As I would listen to their childish, illogical arguments, I was struck by the hackneyed expression, “It could happen to you, too.” Of course, this phrase is intended to warn us of the terrible potency of addictive drugs. It says, “If you play around with these drugs, you too could become addicted—so don’t place yourself in danger.” This is true, but the expression speaks to more harrowing profundities. What is truly frightening is not to realize that you are susceptible to addiction, but to comprehend that you also might transmute into one of the very same raving ghosts that screams outside your apartment window at four in the morning.

To realize that there could come some unthinkable day in which you would readily sacrifice your home, your career, your future, even your family, to appease the merciless addiction imposed upon you by drugs; to realize that even the most abject life of squalor and decrepitude would not motivate you to mend your ways, that even the most agonizing, dolorous days could be temporarily forgotten with the assistance of the next injection, to realize that even though your entire life be one of misery and melancholy, utterly wasted, still you would place the conciliation of your addiction above all other concerns—this is to truly understand that clichéd utterance.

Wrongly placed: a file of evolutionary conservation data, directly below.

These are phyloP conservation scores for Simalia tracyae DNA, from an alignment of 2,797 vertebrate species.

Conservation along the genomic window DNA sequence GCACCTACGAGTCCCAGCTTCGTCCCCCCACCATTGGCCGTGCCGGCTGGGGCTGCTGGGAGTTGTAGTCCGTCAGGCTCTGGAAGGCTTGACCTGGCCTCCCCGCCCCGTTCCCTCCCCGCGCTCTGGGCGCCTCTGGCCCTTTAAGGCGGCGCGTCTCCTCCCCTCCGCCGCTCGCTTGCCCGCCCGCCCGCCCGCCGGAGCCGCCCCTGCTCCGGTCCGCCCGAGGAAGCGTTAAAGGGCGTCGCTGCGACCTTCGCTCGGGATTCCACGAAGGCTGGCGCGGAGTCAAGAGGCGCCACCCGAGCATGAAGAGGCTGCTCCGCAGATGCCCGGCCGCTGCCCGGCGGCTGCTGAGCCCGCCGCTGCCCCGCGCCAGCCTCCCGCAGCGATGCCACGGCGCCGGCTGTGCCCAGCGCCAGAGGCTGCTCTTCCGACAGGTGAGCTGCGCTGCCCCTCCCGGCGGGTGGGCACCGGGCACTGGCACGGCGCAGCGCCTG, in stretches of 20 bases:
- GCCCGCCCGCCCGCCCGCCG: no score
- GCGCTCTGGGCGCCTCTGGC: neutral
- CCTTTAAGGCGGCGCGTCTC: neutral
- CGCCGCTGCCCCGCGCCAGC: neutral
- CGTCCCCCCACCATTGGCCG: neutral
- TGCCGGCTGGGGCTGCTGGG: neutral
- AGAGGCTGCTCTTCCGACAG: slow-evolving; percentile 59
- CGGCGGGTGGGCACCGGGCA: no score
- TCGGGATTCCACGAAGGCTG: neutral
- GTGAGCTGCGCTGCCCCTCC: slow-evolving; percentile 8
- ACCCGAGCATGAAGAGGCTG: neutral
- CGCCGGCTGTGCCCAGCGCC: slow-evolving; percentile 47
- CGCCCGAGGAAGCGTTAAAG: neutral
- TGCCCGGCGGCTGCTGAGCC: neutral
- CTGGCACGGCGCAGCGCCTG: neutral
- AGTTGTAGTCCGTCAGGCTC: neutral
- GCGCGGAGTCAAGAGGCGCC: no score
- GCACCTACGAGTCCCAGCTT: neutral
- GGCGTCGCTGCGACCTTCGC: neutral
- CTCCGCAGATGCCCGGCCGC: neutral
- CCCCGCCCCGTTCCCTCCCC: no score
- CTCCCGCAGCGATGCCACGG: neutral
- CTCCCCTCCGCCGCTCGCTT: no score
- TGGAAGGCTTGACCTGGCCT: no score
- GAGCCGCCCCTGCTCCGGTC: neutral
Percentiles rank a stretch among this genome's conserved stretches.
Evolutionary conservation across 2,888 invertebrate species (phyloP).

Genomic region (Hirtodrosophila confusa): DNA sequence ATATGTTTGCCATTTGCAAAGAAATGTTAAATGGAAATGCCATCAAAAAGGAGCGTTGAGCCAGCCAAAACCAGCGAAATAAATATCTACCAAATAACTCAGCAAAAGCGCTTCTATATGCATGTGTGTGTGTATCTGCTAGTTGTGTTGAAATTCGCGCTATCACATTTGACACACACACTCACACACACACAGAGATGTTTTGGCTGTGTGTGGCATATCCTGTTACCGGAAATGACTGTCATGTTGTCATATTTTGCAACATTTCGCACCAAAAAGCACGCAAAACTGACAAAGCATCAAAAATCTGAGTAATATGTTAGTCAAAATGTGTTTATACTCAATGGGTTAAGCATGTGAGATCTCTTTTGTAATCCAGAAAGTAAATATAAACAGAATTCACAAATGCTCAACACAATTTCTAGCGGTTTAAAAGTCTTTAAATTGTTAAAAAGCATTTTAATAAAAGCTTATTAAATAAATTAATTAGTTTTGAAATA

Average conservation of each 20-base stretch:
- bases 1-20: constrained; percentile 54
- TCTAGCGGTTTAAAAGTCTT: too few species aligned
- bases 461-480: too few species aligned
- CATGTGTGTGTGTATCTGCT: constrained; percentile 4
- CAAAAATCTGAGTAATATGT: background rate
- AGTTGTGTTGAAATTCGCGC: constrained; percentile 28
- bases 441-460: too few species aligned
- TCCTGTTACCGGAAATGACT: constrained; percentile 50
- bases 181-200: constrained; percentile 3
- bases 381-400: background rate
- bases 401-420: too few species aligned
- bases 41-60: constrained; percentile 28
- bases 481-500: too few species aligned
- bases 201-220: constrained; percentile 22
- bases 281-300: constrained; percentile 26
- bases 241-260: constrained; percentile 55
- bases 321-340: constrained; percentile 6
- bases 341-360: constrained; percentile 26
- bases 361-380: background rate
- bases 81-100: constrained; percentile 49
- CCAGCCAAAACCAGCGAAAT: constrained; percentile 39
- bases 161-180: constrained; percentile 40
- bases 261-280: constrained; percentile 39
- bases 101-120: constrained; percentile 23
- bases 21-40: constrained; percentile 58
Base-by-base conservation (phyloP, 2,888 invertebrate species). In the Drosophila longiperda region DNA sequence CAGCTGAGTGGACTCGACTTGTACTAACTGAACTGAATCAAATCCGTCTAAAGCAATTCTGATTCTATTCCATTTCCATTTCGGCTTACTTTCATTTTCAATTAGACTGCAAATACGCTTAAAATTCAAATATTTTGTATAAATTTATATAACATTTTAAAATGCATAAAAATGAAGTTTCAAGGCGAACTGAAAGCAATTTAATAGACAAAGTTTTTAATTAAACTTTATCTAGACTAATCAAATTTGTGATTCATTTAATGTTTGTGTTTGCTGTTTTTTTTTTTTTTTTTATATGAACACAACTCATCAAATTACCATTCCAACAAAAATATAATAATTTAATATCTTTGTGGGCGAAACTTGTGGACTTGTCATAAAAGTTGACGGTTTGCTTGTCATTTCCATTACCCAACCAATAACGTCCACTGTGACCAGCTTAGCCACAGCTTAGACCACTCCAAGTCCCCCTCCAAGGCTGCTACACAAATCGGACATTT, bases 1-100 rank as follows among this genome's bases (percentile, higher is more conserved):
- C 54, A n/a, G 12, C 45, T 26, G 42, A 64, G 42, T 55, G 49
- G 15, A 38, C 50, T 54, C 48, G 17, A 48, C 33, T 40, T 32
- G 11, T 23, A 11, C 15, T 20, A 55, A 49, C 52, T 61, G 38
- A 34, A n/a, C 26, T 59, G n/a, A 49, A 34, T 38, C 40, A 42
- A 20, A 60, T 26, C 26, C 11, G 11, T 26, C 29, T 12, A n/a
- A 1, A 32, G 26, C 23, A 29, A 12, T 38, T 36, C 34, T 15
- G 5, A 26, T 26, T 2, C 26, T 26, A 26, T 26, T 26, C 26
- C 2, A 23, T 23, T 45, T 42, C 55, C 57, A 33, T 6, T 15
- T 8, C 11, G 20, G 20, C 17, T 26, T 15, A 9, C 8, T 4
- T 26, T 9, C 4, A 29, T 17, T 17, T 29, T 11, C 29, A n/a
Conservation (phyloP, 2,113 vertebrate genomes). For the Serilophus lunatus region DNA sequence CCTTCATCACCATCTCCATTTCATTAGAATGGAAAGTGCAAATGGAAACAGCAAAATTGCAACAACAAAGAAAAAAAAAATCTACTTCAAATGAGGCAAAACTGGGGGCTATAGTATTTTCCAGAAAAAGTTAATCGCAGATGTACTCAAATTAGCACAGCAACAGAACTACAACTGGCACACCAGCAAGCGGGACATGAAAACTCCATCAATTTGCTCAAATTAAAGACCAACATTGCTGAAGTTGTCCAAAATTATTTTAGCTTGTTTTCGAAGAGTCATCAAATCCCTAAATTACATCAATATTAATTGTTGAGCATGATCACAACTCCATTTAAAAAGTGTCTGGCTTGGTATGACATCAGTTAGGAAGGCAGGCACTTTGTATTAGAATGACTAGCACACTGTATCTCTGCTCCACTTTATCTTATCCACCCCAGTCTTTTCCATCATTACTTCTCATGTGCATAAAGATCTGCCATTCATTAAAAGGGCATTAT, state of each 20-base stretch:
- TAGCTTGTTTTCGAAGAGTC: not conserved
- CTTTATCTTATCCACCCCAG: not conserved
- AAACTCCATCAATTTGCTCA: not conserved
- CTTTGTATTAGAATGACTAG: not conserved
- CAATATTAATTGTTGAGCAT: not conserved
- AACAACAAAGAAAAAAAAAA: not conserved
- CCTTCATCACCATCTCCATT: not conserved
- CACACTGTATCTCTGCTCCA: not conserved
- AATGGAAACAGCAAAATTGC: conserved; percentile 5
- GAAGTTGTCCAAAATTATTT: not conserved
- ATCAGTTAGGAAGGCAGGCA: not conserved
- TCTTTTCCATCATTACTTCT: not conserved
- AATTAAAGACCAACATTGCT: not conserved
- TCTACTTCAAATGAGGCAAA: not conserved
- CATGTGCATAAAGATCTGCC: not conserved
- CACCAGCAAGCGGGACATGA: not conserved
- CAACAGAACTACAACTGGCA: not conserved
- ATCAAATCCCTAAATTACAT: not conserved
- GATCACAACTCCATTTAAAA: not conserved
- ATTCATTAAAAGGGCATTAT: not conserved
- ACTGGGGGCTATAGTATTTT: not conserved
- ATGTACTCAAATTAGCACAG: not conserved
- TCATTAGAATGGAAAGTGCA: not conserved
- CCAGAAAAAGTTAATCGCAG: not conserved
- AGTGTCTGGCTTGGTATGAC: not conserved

It could happen to you, because, regardless of the particular path by which one reaches such a state of addiction, when one arrives, all individuality is reduced to one implacable velleity, conscience is made subservient to craving, and your unique qualities and abilities remain useful to you only insofar as they help you to meet the exigencies of your habit. To envision how your face would appear as you wake up in the morning—picking yourself up off the soiled sidewalk, detesting your weaknesses, yearningly desperately for change—only to wander the streets, collecting coins and cigarette butts, seeking the next high that will distract you from your failures, knowing that tomorrow will be all the more unbearable because of tonight’s indulgences—to put your face on the homeless you pass by every day—that is what it is to understand that it could happen to you too.